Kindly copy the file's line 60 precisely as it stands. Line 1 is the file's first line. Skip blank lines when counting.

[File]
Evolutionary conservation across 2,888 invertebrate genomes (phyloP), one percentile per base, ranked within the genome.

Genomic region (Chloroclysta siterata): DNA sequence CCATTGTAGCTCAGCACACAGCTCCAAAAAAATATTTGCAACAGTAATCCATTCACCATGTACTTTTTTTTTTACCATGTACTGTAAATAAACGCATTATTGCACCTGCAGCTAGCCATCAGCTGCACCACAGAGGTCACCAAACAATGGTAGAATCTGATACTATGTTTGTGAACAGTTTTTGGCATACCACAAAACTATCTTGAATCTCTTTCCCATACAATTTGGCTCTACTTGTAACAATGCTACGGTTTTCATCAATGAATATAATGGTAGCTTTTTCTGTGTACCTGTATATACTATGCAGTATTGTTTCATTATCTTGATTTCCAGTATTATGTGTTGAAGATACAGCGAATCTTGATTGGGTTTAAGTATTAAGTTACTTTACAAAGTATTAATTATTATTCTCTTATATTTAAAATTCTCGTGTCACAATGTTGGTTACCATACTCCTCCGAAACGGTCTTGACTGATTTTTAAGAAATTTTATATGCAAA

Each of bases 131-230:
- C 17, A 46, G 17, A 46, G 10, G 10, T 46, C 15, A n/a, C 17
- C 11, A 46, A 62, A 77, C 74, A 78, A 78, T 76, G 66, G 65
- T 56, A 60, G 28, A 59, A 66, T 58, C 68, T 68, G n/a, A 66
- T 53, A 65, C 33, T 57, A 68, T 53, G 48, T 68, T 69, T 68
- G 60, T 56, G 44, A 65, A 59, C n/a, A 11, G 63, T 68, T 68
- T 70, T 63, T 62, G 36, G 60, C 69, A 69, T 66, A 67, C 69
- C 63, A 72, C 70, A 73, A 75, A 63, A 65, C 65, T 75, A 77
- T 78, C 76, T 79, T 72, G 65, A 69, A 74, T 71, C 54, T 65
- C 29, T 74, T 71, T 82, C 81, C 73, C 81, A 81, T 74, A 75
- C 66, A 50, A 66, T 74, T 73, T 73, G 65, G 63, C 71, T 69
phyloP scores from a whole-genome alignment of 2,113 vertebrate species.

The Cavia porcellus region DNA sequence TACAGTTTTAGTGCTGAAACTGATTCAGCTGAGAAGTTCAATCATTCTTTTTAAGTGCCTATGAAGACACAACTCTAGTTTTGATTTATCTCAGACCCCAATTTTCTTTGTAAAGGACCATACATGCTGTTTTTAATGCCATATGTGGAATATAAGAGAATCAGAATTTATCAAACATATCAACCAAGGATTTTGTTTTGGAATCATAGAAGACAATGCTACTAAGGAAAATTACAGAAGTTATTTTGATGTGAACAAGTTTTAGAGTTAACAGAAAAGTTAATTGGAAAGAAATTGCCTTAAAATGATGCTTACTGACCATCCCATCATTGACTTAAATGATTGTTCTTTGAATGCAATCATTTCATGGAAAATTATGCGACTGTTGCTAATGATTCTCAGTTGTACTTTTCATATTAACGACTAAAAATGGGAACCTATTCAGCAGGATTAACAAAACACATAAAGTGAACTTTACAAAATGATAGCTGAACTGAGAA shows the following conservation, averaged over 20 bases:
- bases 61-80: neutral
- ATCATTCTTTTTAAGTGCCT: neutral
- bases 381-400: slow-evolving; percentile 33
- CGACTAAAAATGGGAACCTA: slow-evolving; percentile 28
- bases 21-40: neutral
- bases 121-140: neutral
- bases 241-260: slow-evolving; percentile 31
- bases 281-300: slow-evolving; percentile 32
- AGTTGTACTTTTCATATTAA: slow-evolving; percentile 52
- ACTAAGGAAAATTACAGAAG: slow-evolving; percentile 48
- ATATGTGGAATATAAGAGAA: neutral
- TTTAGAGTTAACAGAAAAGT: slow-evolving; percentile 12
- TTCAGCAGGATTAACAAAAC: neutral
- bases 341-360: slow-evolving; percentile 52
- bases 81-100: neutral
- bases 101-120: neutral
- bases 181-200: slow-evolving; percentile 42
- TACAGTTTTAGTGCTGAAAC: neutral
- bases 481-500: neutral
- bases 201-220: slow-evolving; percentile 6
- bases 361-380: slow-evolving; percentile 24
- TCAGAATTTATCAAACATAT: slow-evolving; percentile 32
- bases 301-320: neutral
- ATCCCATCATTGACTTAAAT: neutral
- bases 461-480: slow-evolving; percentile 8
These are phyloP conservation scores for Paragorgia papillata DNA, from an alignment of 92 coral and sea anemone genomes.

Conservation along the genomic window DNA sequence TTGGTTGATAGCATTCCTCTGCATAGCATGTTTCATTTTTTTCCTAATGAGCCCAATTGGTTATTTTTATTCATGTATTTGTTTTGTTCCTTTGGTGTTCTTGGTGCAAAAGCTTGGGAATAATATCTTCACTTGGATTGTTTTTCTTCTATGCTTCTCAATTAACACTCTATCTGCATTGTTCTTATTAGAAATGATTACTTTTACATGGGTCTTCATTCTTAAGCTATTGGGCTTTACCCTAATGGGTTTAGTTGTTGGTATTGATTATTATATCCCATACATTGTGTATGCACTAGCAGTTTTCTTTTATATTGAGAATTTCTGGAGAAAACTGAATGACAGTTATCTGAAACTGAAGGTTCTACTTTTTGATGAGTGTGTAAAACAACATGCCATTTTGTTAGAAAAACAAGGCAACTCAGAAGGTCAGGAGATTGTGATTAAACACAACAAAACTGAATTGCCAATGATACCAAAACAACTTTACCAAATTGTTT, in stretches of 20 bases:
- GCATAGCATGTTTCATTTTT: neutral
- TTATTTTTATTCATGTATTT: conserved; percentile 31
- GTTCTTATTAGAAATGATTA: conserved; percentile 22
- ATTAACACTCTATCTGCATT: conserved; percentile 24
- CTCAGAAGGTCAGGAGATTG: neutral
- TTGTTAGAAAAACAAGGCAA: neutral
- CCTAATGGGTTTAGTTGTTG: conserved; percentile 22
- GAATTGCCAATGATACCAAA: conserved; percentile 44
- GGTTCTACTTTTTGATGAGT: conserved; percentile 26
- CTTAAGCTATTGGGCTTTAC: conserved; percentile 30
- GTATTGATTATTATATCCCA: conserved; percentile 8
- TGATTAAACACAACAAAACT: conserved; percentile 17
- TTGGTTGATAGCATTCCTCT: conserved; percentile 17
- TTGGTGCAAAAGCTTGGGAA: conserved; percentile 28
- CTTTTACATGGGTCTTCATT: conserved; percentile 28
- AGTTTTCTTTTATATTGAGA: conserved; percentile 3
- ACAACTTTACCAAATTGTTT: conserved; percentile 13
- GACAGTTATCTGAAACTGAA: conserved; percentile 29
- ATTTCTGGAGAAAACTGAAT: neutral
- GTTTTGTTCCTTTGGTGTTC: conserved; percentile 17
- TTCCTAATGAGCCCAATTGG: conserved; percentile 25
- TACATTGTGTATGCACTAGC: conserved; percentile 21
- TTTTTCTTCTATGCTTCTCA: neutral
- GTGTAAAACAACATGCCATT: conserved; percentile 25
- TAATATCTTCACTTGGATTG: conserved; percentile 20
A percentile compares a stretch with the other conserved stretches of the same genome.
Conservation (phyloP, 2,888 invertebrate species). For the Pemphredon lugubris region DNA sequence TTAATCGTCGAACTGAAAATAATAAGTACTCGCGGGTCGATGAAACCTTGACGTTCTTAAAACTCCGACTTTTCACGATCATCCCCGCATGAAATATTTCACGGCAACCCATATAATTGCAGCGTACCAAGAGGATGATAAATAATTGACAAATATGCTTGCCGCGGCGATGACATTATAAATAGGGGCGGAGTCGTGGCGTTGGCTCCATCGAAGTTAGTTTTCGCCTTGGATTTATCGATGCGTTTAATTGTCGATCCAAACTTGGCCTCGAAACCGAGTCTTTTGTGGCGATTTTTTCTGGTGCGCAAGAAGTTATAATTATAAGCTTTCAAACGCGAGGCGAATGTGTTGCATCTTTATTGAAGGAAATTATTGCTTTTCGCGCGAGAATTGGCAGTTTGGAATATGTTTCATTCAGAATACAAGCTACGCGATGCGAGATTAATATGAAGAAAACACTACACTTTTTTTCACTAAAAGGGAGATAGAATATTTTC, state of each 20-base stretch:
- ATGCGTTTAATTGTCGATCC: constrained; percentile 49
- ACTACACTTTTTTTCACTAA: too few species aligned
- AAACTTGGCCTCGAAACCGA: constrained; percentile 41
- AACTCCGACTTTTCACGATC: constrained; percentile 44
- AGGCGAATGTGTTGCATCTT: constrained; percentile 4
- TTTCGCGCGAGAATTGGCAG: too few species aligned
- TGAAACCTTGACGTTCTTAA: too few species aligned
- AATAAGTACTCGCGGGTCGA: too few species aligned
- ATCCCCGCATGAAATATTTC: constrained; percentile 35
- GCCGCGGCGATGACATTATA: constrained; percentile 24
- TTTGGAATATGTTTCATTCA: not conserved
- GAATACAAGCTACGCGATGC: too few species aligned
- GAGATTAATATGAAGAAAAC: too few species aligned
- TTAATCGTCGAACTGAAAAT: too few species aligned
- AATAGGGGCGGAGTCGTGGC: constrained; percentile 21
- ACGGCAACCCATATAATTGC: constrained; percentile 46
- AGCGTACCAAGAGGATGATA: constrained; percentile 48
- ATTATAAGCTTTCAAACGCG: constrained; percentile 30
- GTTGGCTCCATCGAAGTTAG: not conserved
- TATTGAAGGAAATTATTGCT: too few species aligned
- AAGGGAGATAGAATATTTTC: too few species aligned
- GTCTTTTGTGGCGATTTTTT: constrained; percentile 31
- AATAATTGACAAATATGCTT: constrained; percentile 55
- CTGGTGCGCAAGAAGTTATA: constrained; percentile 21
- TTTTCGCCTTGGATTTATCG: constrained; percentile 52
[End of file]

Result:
- GACAGTTATCTGAAACTGAA: conserved; percentile 29